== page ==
8. Here are some of the important cliff notes "A vaccine in development by the British-Swedish company AstraZeneca and the University of Oxford is based on a chimpanzee adenovirus called ChAdOx1. The vaccine is in a Phase II/III trial in England and Phase III trials in Brazil and South Africa. The project may deliver emergency vaccines by October. In June, AstraZeneca said their total manufacturing capacity stands at two billion doses." "The Bacillus Calmette-Guerin vaccine was developed in the early 1900s as a protection against tuberculosis. The Murdoch Children’s Research Institute in Australia is conducting a Phase III trial, and several other trials are underway to see if the vaccine partly protects against the coronavirus." "The German company BioNTech has entered into collaborations with Pfizer, based in New York, and the Chinese drug maker Fosun Pharma to develop their mRNA vaccine. On July 1, they announced that all the volunteers for their Phase I/II trial produced antibodies against SARS-CoV-2, while some experienced moderate side effects such as sleep disturbances and sore arms. In an interview, Pfizer’s CEO said that he hoped his company could begin delivering vaccines in October, providing hundreds of millions of doses by the end of 2020, and then up to a billion by the end of 2021." "On June 30, the American company Inovio announced they had interim Phase I data on their DNA-based vaccine. They found no serious adverse effects, and measured an immune response in 34 out of 36 volunteers. They plan to start Phase II/III trials this summer." "Maryland-based Novavax has developed a way to stick proteins onto microscopic particles. They’ve created vaccines for a number of different diseases using this platform, and their flu vaccine finished Phase III trials in March. The company launched trials for a Covid-19 vaccine in May, and the Coalition for Epidemic Preparedness Innovations has invested $384 million in the vaccine. On July 6, Novavax announced a U.S. government award of $1.6 billion to support clinical trials and manufacturing. If the trials succeed, Novavax expects to deliver 100 million doses for use in the United States by the first quarter of 2021. Plants in Europe and Asia would be able to satisfy more of the world’s demand. "
  9. Actually - there are 3 vaccines that are already in Phase III (widespread human testing) or getting ready to start (Phase II completed). The New York Times has an entire section (non paywall type) that covers every single type of vaccine development and what Phase trial they are in. Two of the Phase III trials are from U.S. Based companies. Once one of the Phase III tests are completed and the results look fairly safe and effective. The FDA will probably grant an emergency approval for that vaccine. The other Phase III vaccine is the one being developed out of Oxford University in GB. And there is one vaccine that has actually gotten approval (in China). But it's a very limited approval and only members of the Chinese military can get it. They skipped Phase III and approved the vaccine after Phase II. The Chinese military are the guinea pigs being used as their Phase III substitution (probably lower ranked conscripts). Here is the New York Times link to their vaccine tracker. https://www.nytimes.com/interactive/2020/science/coronavirus-vaccine-tracker.html Update - looks like there are now 4 vaccines in Phase III testing.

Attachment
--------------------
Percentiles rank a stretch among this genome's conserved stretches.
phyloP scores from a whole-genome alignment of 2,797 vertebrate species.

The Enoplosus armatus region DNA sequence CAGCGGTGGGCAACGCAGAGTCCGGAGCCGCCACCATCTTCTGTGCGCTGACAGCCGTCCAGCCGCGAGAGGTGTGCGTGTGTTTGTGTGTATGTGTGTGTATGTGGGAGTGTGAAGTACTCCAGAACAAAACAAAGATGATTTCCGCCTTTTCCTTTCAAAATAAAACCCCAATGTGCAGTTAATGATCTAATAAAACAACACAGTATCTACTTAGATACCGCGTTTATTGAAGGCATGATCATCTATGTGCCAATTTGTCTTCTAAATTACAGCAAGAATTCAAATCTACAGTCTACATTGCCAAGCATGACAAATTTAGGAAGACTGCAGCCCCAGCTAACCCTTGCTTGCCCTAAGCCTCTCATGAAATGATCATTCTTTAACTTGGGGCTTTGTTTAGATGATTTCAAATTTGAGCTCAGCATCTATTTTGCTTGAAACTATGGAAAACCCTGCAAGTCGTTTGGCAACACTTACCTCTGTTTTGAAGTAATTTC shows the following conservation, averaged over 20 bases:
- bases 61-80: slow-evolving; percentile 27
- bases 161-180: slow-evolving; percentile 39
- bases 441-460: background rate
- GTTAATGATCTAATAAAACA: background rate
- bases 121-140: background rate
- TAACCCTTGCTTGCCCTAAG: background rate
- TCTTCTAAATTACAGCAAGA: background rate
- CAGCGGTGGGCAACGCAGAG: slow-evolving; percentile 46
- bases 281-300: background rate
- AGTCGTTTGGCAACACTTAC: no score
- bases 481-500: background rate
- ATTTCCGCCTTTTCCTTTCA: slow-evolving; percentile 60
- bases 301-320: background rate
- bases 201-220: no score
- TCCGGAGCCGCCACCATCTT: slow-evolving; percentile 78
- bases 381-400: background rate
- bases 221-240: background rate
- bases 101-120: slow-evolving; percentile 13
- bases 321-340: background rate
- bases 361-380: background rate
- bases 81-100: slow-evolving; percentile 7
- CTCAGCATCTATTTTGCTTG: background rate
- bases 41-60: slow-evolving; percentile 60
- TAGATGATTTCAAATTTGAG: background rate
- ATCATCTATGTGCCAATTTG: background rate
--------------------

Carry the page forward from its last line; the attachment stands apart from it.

10. Actually skridge - they market themselves as the FUN cruise line. I'm guessing widower's and single people like to have fun. We like Carnival for just this reason. Even the old folks like to have fun. That's generally true with RCCL but not as much and definitely not true with Celebrity in OUR experience. We like being around people who are fun, like to engage in conversation, and like to laugh. On Carnival - we have found that to include people of all ages.
  11. The cruise lines have to hold back a certain amount of Early/Late seating times based upon the historical average of how many people with guaranteed dining choices might be sailing. Could be Diamond, could be Suite passengers. Varies among the different cruise lines but they all have to do it. Once the remaining seat slots are filled by the rabble hoard and the wait list is full, that dining option will be closed. Say a cruise line determines that 26 Diamonds with guaranteed dining choice could be sailing on a particular cruise. Those 26 slots are set aside in the hold back until close to sailing. Those 26 slots would also generally correspond to the size of the waitlist for a dining time (early/late) for a particular sailing. Hence how even a waitlist can be closed. As the sailing date draws closer, the ship can release some of those those hold back slots to waitlisted individuals. Journey cruises are likely to have the greatest number of hold back dining slots as those cruises are the most likely to have the largest number of guaranteed dining choice individuals (Diamonds, etc.) and the largest waitlists. At least that's my guess.
  12. Smoking will be allowed just aft of the fantail. 😁 That's a Navy term, not a little bird.
  13. So if a stateroom costs $1000 - that would be $500 per person. 3 people would be 1500 (500 X 3). 4 people would be $2000, to be fair. I could work with that since my wife & I are just 2. Carnival would love it though.
  14. If my wife passes before me, I'll just stop cruising under the current rules. After 24 years in the Navy, I'll do just fine not cruising. If I pass first - I've already given my blessing for my wife to shack up with the pool boy (not that she needs my blessing). But if she remarries, she loses my military retirement Survivor Benefit Plan benefit. So just shacking up would be the best financial decision.
  15. But it is ok to charge a single person almost double? Or a widower simply because their spouse passed away. Because that is the current situation. Doesn't effect me, I'm married to my life mate, but I do understand Saint Greg's point of view. Deals for families are ok, but not for individuals. By what rational?